“It’s hard to garden on a slope,” says Ruth, “so our landscaper designed a plan to level the gardening spaces.” The plan called for a series of terraced beds, a revamped deck and a stone patio with a large perennial border, herb garden and small stone pond. Several salvaged stone pieces add charm to these spaces. Old foundation stones from an abandoned nearby barn now form terrace walls, and a large stone well cover serves as the landing for steps made from former curb stones. Along these steps and throughout the garden, Ruth cleverly arranges numerous planted clay pots and concrete troughs.
She considers these container gardens to be “moveable gardens” to fill voids throughout the season. She pots multiple dahlia tubers, especially her favorite, Bishop of Llandoff, each spring for just that purpose. In late summer, she pulls the pots from the back edges of the garden and tucks in the late-seasonbloomers where flowers are needed.
Over time, the two have learned many other tricks from gardening friends and experts. Ruth says she first learned from local garden club members, then later became active in the Akron Garden Club
, an affiliate of the Garden Club of America, where she trained to be a horticulture judge. For the past 16 years, she’s gained many more valuable experiences as trustee of the Cleveland Botanical Garden and co-chair of three of its flower shows.
Today, Ruth generously shares her gardening wisdom with others. She encourages new gardeners to experiment in the garden and not be discouraged by failures. Rather, she says “enjoy the process in learning how things grow.”
Long before sustainability was a buzzword in gardening magazines, Ruth Moorhead was practicing its principles
in her own back yard. “It was simply smart gardening,” she says. The following are some of her gardening tips:
Select plants wisely.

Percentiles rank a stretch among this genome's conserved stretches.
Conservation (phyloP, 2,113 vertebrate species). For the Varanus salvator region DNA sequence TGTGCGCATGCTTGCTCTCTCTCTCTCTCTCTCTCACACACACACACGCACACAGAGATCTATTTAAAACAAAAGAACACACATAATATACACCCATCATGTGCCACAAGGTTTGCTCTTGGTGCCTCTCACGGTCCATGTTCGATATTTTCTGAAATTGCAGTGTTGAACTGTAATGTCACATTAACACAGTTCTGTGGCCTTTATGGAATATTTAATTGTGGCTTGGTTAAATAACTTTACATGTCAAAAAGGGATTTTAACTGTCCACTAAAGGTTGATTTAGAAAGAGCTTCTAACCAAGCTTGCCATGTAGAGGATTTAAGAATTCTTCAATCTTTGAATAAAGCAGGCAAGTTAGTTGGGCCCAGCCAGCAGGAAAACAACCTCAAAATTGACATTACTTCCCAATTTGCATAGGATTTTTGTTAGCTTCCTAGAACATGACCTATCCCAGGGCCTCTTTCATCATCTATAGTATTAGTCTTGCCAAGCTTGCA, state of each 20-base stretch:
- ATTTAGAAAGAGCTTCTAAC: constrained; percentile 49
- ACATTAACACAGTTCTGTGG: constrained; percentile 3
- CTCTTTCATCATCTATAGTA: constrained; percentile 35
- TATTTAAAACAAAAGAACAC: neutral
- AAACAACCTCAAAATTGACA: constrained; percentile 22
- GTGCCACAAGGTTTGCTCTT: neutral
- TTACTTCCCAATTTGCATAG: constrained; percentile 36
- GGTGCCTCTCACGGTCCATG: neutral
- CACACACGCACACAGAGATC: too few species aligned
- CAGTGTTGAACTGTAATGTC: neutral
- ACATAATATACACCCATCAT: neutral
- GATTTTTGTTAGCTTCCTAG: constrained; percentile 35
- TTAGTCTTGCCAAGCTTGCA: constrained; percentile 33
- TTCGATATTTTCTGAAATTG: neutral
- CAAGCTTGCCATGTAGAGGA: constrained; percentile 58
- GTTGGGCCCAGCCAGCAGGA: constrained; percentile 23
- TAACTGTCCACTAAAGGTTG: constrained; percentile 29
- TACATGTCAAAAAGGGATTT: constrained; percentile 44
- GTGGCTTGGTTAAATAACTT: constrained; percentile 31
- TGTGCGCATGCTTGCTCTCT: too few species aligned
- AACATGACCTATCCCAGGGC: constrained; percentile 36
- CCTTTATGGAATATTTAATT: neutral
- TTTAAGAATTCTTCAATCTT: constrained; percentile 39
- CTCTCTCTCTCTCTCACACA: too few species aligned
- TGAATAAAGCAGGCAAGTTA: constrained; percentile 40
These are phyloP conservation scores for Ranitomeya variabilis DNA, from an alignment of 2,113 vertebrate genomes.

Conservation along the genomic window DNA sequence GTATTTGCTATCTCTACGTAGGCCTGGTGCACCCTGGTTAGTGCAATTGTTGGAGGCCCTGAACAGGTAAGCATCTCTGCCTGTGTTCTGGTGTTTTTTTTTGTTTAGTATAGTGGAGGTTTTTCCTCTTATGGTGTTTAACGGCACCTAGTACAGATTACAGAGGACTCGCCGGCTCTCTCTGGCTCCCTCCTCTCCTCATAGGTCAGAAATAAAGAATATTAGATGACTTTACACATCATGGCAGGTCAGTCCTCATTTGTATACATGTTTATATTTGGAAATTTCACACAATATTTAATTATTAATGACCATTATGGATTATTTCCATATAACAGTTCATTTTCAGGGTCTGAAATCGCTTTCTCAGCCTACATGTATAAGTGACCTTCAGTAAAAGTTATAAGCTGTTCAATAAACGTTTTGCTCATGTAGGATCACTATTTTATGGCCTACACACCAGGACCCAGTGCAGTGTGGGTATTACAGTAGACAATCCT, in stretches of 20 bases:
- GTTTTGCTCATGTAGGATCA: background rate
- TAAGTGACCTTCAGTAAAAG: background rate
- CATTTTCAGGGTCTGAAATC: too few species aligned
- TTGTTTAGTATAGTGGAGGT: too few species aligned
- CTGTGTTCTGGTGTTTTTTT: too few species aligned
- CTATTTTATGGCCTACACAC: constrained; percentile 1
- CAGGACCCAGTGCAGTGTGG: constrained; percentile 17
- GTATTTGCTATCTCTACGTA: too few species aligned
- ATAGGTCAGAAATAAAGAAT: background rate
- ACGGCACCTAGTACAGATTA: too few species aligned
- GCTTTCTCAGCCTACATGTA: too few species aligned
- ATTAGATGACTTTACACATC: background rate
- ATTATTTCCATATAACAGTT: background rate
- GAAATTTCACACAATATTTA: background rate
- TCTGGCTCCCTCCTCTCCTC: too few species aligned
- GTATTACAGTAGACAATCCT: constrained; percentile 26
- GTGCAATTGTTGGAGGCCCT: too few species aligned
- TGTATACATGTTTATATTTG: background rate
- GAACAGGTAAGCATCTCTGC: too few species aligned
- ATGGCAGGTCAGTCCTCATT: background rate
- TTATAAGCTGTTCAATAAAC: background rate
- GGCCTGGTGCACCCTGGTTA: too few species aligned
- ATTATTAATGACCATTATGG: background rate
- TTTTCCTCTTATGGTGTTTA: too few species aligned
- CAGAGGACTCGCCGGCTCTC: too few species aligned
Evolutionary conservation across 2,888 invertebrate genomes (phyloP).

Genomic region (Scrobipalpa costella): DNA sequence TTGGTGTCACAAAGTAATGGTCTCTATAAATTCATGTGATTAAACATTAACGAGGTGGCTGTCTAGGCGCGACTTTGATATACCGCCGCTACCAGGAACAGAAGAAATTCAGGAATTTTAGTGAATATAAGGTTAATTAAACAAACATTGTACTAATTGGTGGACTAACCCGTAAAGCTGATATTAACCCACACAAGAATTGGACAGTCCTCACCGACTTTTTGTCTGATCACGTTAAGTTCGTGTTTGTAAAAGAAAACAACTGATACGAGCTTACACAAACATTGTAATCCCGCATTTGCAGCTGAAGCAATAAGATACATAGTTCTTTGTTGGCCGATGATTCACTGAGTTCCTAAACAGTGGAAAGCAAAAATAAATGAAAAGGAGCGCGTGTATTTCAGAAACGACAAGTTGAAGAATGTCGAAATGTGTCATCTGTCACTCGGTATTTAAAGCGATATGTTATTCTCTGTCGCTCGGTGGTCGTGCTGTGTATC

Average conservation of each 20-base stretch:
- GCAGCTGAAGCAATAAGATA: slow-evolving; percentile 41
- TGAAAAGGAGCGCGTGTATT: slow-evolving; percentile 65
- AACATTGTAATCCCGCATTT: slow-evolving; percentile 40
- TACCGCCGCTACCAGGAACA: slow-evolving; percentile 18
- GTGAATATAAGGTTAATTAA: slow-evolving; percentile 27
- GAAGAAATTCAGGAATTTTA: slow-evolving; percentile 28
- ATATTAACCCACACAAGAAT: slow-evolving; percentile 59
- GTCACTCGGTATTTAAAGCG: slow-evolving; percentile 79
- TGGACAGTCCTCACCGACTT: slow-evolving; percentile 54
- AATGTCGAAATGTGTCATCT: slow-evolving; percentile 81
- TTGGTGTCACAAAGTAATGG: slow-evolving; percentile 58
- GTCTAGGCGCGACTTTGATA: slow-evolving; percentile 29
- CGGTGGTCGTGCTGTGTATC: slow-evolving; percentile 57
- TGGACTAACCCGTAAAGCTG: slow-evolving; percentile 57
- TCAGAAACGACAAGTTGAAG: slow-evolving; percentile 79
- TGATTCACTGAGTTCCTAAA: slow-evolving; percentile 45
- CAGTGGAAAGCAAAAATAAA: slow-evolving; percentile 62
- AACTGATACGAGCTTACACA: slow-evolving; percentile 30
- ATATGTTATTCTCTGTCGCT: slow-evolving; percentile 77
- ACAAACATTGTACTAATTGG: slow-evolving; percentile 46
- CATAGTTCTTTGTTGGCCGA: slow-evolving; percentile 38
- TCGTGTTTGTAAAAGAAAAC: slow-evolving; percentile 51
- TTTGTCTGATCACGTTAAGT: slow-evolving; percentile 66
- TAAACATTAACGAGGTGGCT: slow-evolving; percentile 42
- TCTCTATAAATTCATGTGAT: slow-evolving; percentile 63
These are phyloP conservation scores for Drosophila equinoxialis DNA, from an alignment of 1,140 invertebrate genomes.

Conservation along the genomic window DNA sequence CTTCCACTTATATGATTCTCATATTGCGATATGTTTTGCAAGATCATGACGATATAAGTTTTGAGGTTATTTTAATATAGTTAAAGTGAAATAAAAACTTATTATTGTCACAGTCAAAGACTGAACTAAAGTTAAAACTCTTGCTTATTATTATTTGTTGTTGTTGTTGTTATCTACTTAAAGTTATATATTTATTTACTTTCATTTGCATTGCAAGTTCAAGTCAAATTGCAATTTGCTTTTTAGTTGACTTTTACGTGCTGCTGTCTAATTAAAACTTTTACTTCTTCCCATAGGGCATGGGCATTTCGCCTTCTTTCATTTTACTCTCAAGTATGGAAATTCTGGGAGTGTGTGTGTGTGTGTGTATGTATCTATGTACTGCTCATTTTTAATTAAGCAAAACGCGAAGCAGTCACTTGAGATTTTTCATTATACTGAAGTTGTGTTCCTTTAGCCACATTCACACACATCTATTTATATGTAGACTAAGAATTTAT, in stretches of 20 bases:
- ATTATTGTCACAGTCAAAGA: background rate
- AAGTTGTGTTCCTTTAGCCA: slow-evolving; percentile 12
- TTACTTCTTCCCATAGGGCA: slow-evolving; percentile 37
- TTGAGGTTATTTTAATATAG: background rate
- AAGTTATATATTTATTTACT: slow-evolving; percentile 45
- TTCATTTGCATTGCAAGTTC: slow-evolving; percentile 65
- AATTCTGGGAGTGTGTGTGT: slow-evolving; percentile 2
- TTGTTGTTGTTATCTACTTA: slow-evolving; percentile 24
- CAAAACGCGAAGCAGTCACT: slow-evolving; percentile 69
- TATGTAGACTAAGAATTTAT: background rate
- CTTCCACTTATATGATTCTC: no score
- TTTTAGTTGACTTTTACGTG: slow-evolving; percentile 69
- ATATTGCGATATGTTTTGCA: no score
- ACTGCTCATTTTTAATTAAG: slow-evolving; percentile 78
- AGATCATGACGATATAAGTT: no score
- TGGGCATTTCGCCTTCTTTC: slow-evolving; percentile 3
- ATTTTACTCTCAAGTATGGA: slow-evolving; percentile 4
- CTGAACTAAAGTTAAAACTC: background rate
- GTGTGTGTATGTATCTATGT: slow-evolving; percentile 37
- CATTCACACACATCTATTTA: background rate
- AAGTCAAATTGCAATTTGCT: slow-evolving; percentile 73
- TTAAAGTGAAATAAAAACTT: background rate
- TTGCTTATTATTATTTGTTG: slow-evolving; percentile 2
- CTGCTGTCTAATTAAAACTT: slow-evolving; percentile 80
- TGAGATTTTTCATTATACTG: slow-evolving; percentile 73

Take advantage of Midwestern native plants but don’t feel you have to use them exclusively. The key is to know your backyard’s growing conditions (sunny, shady, dry, moist or by soil type) and select plants that thrive there.
Enrich your soil.
When frustrated with your landscape’s growing conditions, look at ways to change them. Try terracing a slope or amending clay soil. Ruth learned from Secrest Arboretum’s curator to save time, energy and money by reusing leaves as a nutrient-rich mulch in her perennial beds. She also layers newspapers and straw in her vegetable garden to reduce weeds, retain water and improve the soil.
Learn to accept some wildlife grazing and insect damage to minimize the use of chemicals in the garden.
Use local and recycled materials.
Rather than ordering exotic stones from faraway places, the Moorheads cleverly build walls with old curb stones, native field stone and salvaged foundation stones. The recycled local materials add interesting textures and historic richness to their garden.
Evaluate where you want to spend your time. For Ruth, she chooses to maintain a time-intensive collection of container gardens with her husband’s watering help but forgoes high-maintenance plants like plate-sized dahlias that need staking.
Don’t toss seasonal plants.
Rather than replacing tropical plants and tender bulbs each season, learn how to simply overwinter them in a basement or cellar. Try growing them in a semi-dormant state in a bright, cool area or storing them dormant in a dark, cold (but not freezing) location.
Ruth continues her parents’ legacy in planting a sizable vegetable and fruit garden to enjoy and share with others. She even grows colorful Swiss chard, herbs and peppers in containers near her back door.
Keep one eye on aesthetics and the other eye on sustainability in designing a visually pleasing garden. Ruth cleverly juxtaposes colors and textures in her garden.
Plant bird and butterfly favorites like salvias and buddleia. Leave a few seed heads (especially coneflowers) for birds to enjoy through the winter. The Moorheads have created wildlife habitats throughout their 36-acre farm, but count on their dog Sterling to keep grazing deer, rabbits and ground hogs from their landscaped beds.